3.5 stars

THE PLOT: ‘The Promise’ by Damon Galgut is a literary novel about a white South-African family. It opens with the youngest daughter, Amor, who overhears her father promise to give their black maid, Salome, a house. The rest of the novel spans forty years – through the end of Apartheid, truth and reconciliation and the AIDS epidemic – as Amor seeks to fulfil the promise. With no speechmarks and a rapidly moving narrator who can enter the minds of the characters, this novel is also about Amor’s siblings, growing up and the promise of youth.

RATING: Although this novel won the 2021 Booker Prize, it’s three and a half stars from me. It’s very well-written with lots of allegory and atmosphere but I didn’t enjoy the reading experience. Firstly, there are no speechmarks so it takes ages to work out if someone’s talking (I like the theme of the demarcation between speech and thought but I also like to be practical). Secondly, there are no scenes or chapters – it’s all one continuous stream of consciousness so there aren’t natural breaks. This means every time you pick it up it takes a while to get back into and it’s easiest to read each of the four parts (c.70 pages) in one go. Finally, it’s a slow burn because it’s focussed on the interior lives of the characters so there are very few external plot points to keep driving the narrative forward.

GOOD BITS: The writing style is very accomplished, with lots of allegory and layers of meaning. The unusual style builds a lot of tension, mystery and atmosphere – in part because I didn’t know what was going on at first. This was perfect for a buddy read as there was lots to decipher and discuss – many of us could see this book being studied in English Literature classes. In particular, we wondered if the whole novel was a metaphor for South Africa and giving the land back to the black inhabitants. Indeed, there seems to be an interesting theme about the promise of youth for Amor, her siblings and the country as their lives don’t live up to their dreams or expectations.

NOT SO GOOD BITS: The rapid changes in point of view (usually within one page) in a stream of consciousness format makes the whole book feel very close and interior and suffocating, and I wanted more external plot to sustain the narrative. I could feel myself physically perk up when something happened and then slump back into trudging through the minds of the characters. Because there weren’t enough external plot points acting as a barrier to Amor’s goal to fulfil the promise, I felt she became a weak, unsympathetic character who was lacking in agency. She could’ve done more to achieve her goal in the second half of the book so I stopped caring about the character.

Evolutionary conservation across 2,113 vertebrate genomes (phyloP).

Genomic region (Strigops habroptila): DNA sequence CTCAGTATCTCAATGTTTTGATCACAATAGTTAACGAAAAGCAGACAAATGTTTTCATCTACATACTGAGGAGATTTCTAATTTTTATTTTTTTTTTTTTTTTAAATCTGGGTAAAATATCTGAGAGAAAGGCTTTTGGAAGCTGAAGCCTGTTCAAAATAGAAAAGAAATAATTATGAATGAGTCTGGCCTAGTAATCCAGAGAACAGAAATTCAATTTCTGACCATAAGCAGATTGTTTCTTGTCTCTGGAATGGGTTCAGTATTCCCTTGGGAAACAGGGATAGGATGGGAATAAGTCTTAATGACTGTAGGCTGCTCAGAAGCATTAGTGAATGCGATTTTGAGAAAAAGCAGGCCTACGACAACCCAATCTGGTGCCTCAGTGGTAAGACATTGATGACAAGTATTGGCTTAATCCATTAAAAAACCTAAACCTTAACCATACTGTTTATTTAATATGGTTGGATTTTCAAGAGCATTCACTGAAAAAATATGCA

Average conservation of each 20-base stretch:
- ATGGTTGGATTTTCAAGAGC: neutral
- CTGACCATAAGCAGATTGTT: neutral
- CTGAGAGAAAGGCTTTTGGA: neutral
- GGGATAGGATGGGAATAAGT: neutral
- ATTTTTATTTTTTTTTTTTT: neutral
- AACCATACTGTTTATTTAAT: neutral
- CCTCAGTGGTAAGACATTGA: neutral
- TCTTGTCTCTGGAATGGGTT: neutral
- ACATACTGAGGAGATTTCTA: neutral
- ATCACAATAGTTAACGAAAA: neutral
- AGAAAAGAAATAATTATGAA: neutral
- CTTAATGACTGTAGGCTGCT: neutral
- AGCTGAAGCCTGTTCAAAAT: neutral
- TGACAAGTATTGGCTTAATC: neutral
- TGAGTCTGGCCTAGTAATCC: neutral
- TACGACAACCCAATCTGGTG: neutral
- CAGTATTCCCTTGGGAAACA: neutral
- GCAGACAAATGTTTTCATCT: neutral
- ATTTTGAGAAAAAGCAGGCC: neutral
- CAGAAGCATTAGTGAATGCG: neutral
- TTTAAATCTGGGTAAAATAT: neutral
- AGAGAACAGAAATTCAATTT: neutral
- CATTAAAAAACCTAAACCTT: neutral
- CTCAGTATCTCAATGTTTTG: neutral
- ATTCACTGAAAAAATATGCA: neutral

OVERALL: I’m going to be brutal… in my heart, I think I don’t like this book because it feels like a lame apology from a white South African. I just want to scream ‘give Salome her house’ aka ‘where’s the black South African story? Make space for Salome’s story!’ The whole book is about the superficial agonies of the white South African family who can’t fulfil their promise to a black maid and I think I’d prefer to read about the black maid’s life. It’s the one POV we never get. Even though this is deliberate and you only get glimpses of the history of South Africa and it’s stylistically very clever, it frustrates me that there’s a more interesting story hiding behind this one. I want to ask the writer why he couldn’t just give Salome her f***ing house.

However, I read this book with three other bookstagrammers who all enjoyed it more than me, so if you like complex, literary novels this may suit you. I’d recommend it to fans of ‘Ulysses’ by James Joyce and ‘A Girl is a Half-Formed Thing’ by Eimear McBride.

%d bloggers like this: